A lot of this is simply re-branded, basic economic theory.

  • http://blog.phanfare.com erlichson

    If the ingredients cost more then only someone who is charging more can afford to put those ingredients in. But being differentiated is about continually innovating. If you stop innovating, then you lose the differentiation.

    You either can defend yourself against competitors by arguing that the other product is not equivalent, a differentiated positioning, or you can defend yourself against competitors by always being cheaper and arguing that the products are equivalent enough, the argument of the low cost provider.

    Nevertheless, I grant you that all the ideas from Porter's Competitive Strategy are probably just rehashed formulations of basic economic theory. That is the beauty of academia, constantly reinventing the wheel using different materials.

  • http://blog.phanfare.com erlichson

    If the ingredients cost more then only someone who is charging more can afford to put those ingredients in. But being differentiated is about continually innovating. If you stop innovating, then you lose the differentiation.

    You either can defend yourself against competitors by arguing that the other product is not equivalent, a differentiated positioning, or you can defend yourself against competitors by always being cheaper and arguing that the products are equivalent enough, the argument of the low cost provider.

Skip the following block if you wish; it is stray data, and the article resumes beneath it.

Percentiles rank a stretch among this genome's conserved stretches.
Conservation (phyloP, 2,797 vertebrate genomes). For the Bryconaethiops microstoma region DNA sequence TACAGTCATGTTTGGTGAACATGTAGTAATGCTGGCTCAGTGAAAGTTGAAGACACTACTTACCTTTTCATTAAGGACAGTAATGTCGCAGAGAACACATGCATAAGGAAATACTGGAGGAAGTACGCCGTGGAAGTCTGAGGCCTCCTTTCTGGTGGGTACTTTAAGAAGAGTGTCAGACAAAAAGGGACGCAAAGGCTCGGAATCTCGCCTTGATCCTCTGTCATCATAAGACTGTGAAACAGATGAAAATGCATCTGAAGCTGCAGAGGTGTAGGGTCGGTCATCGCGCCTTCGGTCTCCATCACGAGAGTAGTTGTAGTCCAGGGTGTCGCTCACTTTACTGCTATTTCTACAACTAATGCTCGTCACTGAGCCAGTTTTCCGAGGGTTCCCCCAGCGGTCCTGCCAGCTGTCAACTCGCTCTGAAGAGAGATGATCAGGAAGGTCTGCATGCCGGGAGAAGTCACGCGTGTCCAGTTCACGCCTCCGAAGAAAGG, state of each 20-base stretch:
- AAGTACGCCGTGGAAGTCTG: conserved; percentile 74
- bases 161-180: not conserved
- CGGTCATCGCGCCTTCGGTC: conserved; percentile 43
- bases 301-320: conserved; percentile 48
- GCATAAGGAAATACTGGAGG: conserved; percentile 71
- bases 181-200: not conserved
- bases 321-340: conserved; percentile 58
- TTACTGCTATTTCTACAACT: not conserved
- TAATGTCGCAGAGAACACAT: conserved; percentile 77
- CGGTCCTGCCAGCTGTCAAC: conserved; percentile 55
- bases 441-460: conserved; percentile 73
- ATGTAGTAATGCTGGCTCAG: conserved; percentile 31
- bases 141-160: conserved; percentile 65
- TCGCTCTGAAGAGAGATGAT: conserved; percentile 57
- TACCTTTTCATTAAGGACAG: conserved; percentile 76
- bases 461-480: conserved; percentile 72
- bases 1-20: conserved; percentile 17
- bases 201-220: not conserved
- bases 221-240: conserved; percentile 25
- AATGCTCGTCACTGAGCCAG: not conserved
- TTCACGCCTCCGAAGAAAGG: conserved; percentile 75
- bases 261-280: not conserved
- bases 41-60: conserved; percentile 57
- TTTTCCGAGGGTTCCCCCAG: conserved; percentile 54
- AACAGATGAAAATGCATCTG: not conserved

Nevertheless, I grant you that all the ideas from Porter's Competitive Strategy are probably just rehashed formulations of basic economic theory. That is the beauty of academia, constantly reinventing the wheel using different materials.

  • http://blog.phanfare.com erlichson

    If the ingredients cost more then only someone who is charging more can afford to put those ingredients in. But being differentiated is about continually innovating. If you stop innovating, then you lose the differentiation.

    You either can defend yourself against competitors by arguing that the other product is not equivalent, a differentiated positioning, or you can defend yourself against competitors by always being cheaper and arguing that the products are equivalent enough, the argument of the low cost provider.

    Nevertheless, I grant you that all the ideas from Porter's Competitive Strategy are probably just rehashed formulations of basic economic theory. That is the beauty of academia, constantly reinventing the wheel using different materials.

  • tslow

    This whole polarization of the market is a good point as the middle class is squeezed towards low-end consumption, but did anyone tell Toyota? They have all ends covered.

    You compete on features and price. Eventually, most features (tail fins excepted) make it into a product. Differentiation is simply a measure of the immediate ROI. Long term (back to Toyota again) companies are successful when they constantly improve and lower prices on the performance curve.

    “Differentiated positioning?” We're #2, so we try harder (Avis). New and improved (Tide). It's just marketing.

    God academia doesn't rehash old theories using new language. That's just facile.

  • http://www.massagershop.com/body-part/foot-massager.html massagers

    Thanks for the quality post, I liked the way you put this topic, thanks once again.

    Robert

  • PabronEStith

    These are just some of the many products available here at Pure and Honest Kids, providing you switzerland clothing with a complete variety of clothes of your baby’s and kids with the help of the complete range of Claesens clothing, so you always have more.

    Back to Phanfare blog home »

© 2007-8 Phanfare, Inc.